The media has been pounded in recent days after several blatantly obvious attempts to spin the national narrative were identified and condemned.

On Monday, for instance, MSNBC’s Andrea Mitchell took Mitt Romney wildly out of context to make it seem like he’s never been to a particular convenience store when he was really making a comparison between the public and private sectors, and on Tuesday, a Bloomberg article allegedly left the comment, “(OK?–I’M MAKING THIS UP)” in the text when it was published.

Michelle Malkin grabbed a screen shot:

Bloomberg Article by Eric Martin and Nacha Cattan Accidentally Leaves (OK?  IM MAKING THIS UP) in at Publication

Excerpt of Bloomberg article "Calderon Fetes G-20 as Sun Sets on Mexican Ruling Party’s Power"

In case you missed it, the comment is in the second-to-last paragraph, in all caps.  However, it has since been removed from the original article.

Now, while conservative media outlets are claiming this is proof the rest of the media “makes up” its information– are they really lying about what the chairman of Saab AB had to say?  Perhaps they really are pathological liars, or perhaps it’s just a note the authors, Eric Martin and Nacha Cattan, left for themselves/the editor.  You decide.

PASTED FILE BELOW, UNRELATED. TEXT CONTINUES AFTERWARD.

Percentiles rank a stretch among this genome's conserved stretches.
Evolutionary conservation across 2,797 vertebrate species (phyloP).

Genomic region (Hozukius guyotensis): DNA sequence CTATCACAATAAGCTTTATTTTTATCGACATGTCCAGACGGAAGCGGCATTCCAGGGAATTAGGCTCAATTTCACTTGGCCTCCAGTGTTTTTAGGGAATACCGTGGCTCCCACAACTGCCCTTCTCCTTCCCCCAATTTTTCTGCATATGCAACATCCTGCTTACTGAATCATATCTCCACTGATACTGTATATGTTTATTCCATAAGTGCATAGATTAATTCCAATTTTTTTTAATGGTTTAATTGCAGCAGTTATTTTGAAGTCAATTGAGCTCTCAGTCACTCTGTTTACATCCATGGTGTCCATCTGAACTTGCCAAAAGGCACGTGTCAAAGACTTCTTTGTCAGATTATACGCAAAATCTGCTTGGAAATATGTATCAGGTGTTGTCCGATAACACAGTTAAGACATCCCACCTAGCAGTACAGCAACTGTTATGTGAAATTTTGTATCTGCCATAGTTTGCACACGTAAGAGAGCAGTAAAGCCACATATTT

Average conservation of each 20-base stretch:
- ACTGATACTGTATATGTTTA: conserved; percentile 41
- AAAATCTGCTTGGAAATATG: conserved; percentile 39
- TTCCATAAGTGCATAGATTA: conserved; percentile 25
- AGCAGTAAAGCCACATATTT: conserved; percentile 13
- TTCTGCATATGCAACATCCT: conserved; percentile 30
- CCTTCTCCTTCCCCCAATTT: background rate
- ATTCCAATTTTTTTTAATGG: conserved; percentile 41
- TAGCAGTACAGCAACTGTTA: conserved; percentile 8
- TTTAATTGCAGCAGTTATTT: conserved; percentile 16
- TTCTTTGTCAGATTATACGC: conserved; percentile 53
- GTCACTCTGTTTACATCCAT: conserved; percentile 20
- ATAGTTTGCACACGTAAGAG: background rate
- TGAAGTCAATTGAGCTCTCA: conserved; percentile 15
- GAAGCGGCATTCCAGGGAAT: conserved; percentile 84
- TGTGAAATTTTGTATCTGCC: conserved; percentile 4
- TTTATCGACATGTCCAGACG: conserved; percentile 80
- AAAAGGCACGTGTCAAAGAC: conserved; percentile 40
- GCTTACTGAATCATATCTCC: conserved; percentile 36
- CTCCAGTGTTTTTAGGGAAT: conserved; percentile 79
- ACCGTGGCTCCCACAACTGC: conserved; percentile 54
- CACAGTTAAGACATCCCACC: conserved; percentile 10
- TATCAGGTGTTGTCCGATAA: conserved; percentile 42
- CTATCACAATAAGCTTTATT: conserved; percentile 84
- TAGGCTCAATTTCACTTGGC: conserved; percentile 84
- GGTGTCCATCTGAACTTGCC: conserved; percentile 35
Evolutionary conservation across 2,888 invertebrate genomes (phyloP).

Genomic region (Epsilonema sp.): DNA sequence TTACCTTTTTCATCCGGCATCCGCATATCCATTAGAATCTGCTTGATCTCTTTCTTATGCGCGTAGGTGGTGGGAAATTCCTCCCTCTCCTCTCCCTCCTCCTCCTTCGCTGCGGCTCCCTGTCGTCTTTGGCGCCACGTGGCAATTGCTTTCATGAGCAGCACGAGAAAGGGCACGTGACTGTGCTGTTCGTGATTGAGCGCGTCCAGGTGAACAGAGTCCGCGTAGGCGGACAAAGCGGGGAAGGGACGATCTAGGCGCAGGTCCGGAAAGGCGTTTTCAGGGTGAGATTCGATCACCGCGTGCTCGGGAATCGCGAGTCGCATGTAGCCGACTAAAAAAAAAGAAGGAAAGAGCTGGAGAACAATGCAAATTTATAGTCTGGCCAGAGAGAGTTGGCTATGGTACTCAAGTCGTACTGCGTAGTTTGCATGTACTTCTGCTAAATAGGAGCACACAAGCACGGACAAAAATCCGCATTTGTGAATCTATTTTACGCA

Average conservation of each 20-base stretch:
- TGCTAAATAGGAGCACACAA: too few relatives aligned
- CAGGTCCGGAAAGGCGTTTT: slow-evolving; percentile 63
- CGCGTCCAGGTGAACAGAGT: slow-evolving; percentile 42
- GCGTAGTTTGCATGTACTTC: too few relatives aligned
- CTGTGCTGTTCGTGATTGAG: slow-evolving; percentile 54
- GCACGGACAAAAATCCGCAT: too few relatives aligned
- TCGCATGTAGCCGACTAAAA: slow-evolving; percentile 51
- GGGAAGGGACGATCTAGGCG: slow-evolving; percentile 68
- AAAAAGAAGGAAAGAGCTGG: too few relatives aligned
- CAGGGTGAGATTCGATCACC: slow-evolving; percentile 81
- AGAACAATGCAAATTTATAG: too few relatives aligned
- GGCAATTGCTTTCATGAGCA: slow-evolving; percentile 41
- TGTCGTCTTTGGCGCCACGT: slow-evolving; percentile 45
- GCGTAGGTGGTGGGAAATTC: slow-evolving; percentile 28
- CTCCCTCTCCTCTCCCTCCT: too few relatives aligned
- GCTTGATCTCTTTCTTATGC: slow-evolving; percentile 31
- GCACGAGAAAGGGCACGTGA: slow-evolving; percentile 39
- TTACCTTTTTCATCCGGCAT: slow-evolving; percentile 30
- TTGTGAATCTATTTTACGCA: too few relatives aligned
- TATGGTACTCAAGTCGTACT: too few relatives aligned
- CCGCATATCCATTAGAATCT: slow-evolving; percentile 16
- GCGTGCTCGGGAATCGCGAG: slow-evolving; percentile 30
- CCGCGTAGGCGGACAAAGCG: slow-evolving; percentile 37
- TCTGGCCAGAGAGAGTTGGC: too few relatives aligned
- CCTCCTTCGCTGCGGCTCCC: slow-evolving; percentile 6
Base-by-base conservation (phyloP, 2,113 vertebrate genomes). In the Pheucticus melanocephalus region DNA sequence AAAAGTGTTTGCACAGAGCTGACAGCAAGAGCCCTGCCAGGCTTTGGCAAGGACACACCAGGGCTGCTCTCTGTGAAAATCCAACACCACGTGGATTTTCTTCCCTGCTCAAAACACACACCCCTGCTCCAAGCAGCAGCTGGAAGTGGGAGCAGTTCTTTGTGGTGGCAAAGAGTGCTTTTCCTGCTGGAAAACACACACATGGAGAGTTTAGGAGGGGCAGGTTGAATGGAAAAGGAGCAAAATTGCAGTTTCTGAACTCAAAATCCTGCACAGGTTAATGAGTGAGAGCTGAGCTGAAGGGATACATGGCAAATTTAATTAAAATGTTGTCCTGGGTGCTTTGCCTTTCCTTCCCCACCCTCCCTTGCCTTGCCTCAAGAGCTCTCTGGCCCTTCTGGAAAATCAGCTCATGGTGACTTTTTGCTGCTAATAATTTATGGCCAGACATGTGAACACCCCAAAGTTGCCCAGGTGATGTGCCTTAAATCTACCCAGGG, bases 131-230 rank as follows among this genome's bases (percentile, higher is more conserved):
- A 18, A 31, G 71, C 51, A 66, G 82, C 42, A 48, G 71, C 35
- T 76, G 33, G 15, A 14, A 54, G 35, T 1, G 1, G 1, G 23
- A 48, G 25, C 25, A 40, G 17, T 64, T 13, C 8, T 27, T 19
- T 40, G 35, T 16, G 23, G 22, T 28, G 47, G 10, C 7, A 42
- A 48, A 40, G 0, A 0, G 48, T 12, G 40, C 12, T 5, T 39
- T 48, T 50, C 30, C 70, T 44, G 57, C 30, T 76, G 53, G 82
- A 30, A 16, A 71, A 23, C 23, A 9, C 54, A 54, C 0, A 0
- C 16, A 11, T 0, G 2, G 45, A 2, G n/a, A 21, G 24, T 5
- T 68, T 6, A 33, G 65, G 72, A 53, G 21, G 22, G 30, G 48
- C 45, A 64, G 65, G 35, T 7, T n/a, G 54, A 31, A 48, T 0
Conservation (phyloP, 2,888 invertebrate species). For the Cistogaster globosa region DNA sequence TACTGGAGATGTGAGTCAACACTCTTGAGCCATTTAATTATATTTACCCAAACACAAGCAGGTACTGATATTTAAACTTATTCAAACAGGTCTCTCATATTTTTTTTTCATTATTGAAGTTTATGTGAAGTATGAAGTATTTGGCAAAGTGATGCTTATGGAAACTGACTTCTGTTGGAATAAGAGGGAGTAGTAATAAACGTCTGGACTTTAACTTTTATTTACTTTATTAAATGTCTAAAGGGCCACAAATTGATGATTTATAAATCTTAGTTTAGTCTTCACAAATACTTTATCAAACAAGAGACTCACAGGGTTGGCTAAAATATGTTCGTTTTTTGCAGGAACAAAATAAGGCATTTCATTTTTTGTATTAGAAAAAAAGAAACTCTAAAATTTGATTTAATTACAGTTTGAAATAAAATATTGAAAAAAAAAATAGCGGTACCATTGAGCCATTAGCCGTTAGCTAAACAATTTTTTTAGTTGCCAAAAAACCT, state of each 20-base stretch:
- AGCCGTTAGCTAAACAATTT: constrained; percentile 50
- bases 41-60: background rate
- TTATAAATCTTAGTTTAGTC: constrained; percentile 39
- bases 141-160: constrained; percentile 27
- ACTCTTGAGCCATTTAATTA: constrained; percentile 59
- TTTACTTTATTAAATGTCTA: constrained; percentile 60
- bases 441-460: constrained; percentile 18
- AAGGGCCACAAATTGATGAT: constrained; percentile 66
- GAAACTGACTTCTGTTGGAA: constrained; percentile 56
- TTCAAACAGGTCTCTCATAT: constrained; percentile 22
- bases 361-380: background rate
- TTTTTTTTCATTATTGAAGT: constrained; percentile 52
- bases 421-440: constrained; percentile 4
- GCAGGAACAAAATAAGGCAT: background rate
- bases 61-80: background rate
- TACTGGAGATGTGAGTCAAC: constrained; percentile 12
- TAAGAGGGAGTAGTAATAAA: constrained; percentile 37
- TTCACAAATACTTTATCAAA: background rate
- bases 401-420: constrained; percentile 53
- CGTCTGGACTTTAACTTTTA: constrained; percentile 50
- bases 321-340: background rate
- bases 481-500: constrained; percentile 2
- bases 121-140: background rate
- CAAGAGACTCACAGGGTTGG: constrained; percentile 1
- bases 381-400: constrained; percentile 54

Either way, it’s a pretty embarrassing editorial mistake on Bloomberg‘s part.

UPDATE:

The original Bloomberg article now includes this note: “(Corrects original story published June 19 to delete extraneous editor’s note from paragraph seven. See GMEET for more on the Los Cabos summit.)”

Ty Trippet, Bloomberg News spokesman, emailed The Blaze:

“The story was published with an editor’s note to the reporter that he was
rewriting the paragraph and was meant for the reporter to check its accuracy.
While the paragraph is accurate and we stand by the reporting, the
editor’s choice of words was unfortunate shorthand.  As soon as we were aware
this happened, we issued a correction to show that the extraneous language was
removed.  We take transparency and accuracy very seriously and appreciate the
opportunity to improve our internal editing practices.”

(H/T: Michelle Malkin)